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Obama touts manufacturing at Midwest stop
President Obama visited ground zero of the movement to end collective bargaining rights for public employees Wednesday, meeting briefly in Wisconsin with Republican Gov. Scott Walker and advocating tax policies to bring manufacturing jobs back to the U.S.
"We are not going back to an economy weakened by outsourcing, bad debt and phony financial profits," Mr. Obama said after a tour of the unionized Milwaukee plant of padlock maker Master Lock. "It is time to stop rewarding businesses that ship jobs overseas, and start rewarding companies that are creating jobs right here in the United States of America."
He praised Master Lock for bringing back about 100 jobs from overseas since 2010, saying, "that's what happens when unions and employers work together to create good jobs."
Mr. Obama outlined his administration's pending plan for corporate tax reform, saying he would end tax breaks for companies that outsource jobs or keep profits overseas. He said every multinational firm should pay a "basic minimum tax" and called for a cut in the top 35 percent corporate tax rate for American manufacturers.
"This Congress should send me these tax reforms, and I will sign them right away," Mr. Obama said. "The recovery is speeding up. We're moving in the right direction. We have to do everything in our power to keep our foot on the gas."
Milwaukee is the first stop on the president's three-day trip, which also includes California and Washington state. While the focus of his remarks in Wisconsin was restoring manufacturing, Mr. Obama's visit also underscored the state's importance in electoral politics.
The president won Wisconsin by 14 percentage points in 2008, but faces a tougher slog this year. Republicans captured nearly every statewide office two years ago, giving Mr. Walker the impetus he needed to roll back collective bargaining rights for public employees in an effort to balance the state's budget.
Mr. Obama criticized Mr. Walker last year for "an assault on unions," prompting the governor to advise the president to focus on balancing the federal budget. And Mr. Walker told a conference of conservatives in Washington last week that Wisconsin could deal "a devastating blow" to the president's re-election chances this fall.
In spite of those tensions, Mr. Walker did greet the president at the airport in Milwaukee and presented him with a Brewers baseball jersey. But the governor bowed out of the planned Master Lock tour with Mr. Obama, saying he had a stomach flu. Mr. Walker said his decision not to accompany the president to the plant had nothing to do with politics.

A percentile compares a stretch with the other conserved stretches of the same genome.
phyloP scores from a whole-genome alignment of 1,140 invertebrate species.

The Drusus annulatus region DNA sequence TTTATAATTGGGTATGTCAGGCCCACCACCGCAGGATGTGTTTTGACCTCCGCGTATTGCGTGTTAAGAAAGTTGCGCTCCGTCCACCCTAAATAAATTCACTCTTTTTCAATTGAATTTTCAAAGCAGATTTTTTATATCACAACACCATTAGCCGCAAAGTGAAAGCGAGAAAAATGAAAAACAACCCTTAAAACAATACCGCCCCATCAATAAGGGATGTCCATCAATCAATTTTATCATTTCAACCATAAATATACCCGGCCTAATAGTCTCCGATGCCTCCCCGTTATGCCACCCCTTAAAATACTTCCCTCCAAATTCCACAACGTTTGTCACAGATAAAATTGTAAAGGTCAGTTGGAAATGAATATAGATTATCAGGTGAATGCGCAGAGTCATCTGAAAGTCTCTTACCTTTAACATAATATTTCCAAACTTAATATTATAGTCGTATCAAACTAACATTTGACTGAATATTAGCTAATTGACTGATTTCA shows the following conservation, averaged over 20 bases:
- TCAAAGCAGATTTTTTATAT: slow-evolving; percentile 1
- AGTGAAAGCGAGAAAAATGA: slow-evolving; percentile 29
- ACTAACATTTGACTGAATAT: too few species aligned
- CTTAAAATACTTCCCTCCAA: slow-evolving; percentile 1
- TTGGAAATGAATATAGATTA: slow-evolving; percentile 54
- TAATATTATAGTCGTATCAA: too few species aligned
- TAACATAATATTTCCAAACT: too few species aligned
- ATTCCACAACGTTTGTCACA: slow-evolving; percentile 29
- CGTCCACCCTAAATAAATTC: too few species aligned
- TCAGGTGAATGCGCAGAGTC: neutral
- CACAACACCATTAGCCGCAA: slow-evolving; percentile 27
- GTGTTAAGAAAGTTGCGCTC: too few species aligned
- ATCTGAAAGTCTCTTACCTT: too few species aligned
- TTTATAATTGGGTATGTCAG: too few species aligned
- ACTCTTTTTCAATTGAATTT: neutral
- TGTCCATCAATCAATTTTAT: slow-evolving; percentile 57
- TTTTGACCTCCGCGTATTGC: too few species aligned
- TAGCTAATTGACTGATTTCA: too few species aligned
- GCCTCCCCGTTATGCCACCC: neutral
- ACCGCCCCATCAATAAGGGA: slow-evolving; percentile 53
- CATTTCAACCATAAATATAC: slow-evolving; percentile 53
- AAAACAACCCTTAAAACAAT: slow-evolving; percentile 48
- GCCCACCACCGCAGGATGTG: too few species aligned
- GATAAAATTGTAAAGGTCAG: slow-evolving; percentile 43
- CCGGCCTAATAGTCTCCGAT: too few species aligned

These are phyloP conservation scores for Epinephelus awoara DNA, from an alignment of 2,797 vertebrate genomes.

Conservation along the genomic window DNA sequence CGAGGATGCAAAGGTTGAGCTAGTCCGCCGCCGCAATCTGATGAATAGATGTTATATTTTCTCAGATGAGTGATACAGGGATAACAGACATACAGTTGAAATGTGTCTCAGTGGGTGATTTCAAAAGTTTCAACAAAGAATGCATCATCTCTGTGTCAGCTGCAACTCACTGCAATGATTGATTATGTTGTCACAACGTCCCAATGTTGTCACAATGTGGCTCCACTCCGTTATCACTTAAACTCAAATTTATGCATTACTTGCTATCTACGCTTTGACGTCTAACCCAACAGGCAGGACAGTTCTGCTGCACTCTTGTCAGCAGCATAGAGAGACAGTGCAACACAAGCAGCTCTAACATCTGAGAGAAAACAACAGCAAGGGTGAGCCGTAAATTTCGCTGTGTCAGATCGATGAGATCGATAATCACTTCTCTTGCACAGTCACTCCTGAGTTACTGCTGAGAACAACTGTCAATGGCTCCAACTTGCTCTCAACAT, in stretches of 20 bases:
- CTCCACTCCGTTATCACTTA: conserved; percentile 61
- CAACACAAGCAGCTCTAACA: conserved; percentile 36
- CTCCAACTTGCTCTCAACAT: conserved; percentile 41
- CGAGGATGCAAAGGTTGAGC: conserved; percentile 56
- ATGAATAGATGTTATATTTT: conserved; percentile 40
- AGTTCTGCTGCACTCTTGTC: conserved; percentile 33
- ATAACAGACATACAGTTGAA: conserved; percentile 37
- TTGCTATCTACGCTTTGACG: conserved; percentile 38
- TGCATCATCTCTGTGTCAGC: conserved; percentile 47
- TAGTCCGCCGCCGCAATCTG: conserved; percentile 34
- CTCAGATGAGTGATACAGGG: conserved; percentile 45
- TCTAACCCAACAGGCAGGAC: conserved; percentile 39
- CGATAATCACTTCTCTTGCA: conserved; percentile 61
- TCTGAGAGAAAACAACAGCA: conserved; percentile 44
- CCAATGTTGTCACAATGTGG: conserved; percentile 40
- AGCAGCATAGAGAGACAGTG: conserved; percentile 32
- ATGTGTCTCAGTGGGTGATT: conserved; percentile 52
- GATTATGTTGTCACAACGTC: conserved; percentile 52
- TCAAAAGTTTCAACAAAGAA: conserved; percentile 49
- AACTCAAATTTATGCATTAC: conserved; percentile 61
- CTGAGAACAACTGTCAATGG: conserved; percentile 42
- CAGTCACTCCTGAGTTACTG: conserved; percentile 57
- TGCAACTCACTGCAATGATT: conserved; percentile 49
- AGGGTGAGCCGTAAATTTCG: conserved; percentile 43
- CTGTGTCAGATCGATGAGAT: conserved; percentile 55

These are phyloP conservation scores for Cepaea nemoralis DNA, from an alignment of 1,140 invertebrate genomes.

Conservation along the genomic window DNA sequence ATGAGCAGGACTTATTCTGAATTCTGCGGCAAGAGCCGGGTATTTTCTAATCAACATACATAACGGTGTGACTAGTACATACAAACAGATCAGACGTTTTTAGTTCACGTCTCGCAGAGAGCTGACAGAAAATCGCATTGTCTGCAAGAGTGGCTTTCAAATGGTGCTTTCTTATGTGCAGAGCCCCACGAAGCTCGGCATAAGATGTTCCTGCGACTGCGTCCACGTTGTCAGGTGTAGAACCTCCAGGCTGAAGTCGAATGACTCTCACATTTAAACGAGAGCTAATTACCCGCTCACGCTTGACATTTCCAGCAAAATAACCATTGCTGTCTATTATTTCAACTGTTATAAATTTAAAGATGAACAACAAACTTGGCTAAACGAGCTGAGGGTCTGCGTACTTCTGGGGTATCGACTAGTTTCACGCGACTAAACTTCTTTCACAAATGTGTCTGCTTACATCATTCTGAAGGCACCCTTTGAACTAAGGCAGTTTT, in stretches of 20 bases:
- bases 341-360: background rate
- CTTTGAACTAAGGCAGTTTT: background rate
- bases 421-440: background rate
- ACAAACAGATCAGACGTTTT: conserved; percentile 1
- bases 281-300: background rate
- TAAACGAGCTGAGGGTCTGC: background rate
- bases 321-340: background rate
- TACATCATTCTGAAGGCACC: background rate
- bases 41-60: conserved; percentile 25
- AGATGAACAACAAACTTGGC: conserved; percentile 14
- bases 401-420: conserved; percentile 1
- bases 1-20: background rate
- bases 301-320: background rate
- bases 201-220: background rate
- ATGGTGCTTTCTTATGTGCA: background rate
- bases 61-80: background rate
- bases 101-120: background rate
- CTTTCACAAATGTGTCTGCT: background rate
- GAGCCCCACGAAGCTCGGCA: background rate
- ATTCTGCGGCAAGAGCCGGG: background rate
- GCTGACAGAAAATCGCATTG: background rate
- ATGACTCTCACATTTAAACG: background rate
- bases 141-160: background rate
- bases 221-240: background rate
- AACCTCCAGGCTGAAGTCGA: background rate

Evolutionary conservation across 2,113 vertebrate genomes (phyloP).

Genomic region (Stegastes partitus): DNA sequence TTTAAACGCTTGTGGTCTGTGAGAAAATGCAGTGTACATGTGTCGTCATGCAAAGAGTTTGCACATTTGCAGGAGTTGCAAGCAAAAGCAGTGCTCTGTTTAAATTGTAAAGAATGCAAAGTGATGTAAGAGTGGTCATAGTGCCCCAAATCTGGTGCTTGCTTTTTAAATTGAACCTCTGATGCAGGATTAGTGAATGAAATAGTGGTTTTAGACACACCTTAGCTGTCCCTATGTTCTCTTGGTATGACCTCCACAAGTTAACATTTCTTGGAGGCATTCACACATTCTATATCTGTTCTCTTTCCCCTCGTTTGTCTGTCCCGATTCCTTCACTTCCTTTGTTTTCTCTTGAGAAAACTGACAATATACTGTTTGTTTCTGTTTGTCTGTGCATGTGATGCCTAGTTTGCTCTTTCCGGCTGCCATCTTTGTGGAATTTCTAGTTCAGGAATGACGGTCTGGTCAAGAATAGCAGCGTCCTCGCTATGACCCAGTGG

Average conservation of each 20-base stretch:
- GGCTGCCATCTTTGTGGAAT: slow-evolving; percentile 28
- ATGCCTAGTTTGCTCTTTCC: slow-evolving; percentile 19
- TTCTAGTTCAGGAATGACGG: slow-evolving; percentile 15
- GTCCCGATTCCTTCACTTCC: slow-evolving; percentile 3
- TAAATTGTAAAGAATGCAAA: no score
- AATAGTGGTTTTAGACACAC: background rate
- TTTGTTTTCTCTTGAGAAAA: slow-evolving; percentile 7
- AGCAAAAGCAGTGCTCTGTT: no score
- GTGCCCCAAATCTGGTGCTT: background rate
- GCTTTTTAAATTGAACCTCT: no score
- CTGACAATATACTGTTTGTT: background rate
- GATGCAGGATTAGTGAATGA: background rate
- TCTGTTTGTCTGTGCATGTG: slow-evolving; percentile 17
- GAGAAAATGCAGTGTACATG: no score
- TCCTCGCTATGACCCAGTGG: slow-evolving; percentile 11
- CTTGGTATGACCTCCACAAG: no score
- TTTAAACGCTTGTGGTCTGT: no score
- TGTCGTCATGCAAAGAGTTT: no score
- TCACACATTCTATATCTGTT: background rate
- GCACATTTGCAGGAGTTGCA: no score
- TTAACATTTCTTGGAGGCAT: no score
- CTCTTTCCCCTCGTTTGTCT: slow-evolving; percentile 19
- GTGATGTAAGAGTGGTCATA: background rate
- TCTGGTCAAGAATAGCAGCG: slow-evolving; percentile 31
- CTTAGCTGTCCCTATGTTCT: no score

"If it was politics, I wouldn't have greeted him here," Mr. Walker told a pool reporter traveling with the president. "Today's the president's day. I'm appreciative he's in Wisconsin, appreciative he's focused on manufacturing. We'll leave politics for another day."
Mr. Walker is the target of a recall election that could come in the spring or summer. Both sides in the debate are portraying the recall election as a test of how Mr. Obama will fare in Wisconsin this year.
Republican National Committee Chairman Reince Priebus, a native of Wisconsin, called Mr. Obama's visit "nothing more than yet another taxpayer-paid [...] campaign stop by the president."
Coinciding with his speech on the economy, Mr. Obama seized on a positive economic report Wednesday showing that manufacturing production rose 0.7 percent in January.
"Our job is to seize this moment of opportunity to create new American jobs and American manufacturing," the president said. "And the place to start is our tax code."
Economist Joel Naroff, president of Naroff Economic Advisers Inc., said the news on manufacturing was encouraging.
"The real measure of the economy is manufacturing production, and that soared for the second consecutive month," Mr. Naroff said. "The recovery is picking up steam and most industries, especially the vehicle sector, are benefiting."
Mr. Obama reminded his audience of his support for bailing out the auto industry, and took a veiled dig at Republican presidential candidate Mitt Romney, who opposed the bailout.
"I took office at a time when the American auto industry was on the verge of collapse," Mr. Obama said. "Some even said we should let it die. With a million jobs at stake, I refused to let that happen."
U.S. manufacturers lost 5.8 million jobs from 1999 to 2009 as many companies shifted jobs overseas or automated their plants. But the sector added 237,000 jobs in 2011 and another 50,000 in January, prompting the president to claim the economy is making a comeback.
Mr. Obama is traveling to the West Coast on Wednesday night to begin a series of eight campaign fundraisers.
Among the events that the president will attend are an event at the Los Angeles home of soap-opera producer Bradley Bell, featuring a performance by the rock band Foo Fighters; and a dinner co-hosted by actor Will Ferrell.
© Copyright 2014 The Washington Times, LLC. Click here for reprint permission.
About the Author
Dave Boyer is a White House correspondent for The Washington Times. A native of Allentown, Pa., Boyer worked for the Philadelphia Inquirer from 2002 to 2011 and also has covered Congress for the Times. He is a graduate of Penn State University. Boyer can be reached at email@example.com.
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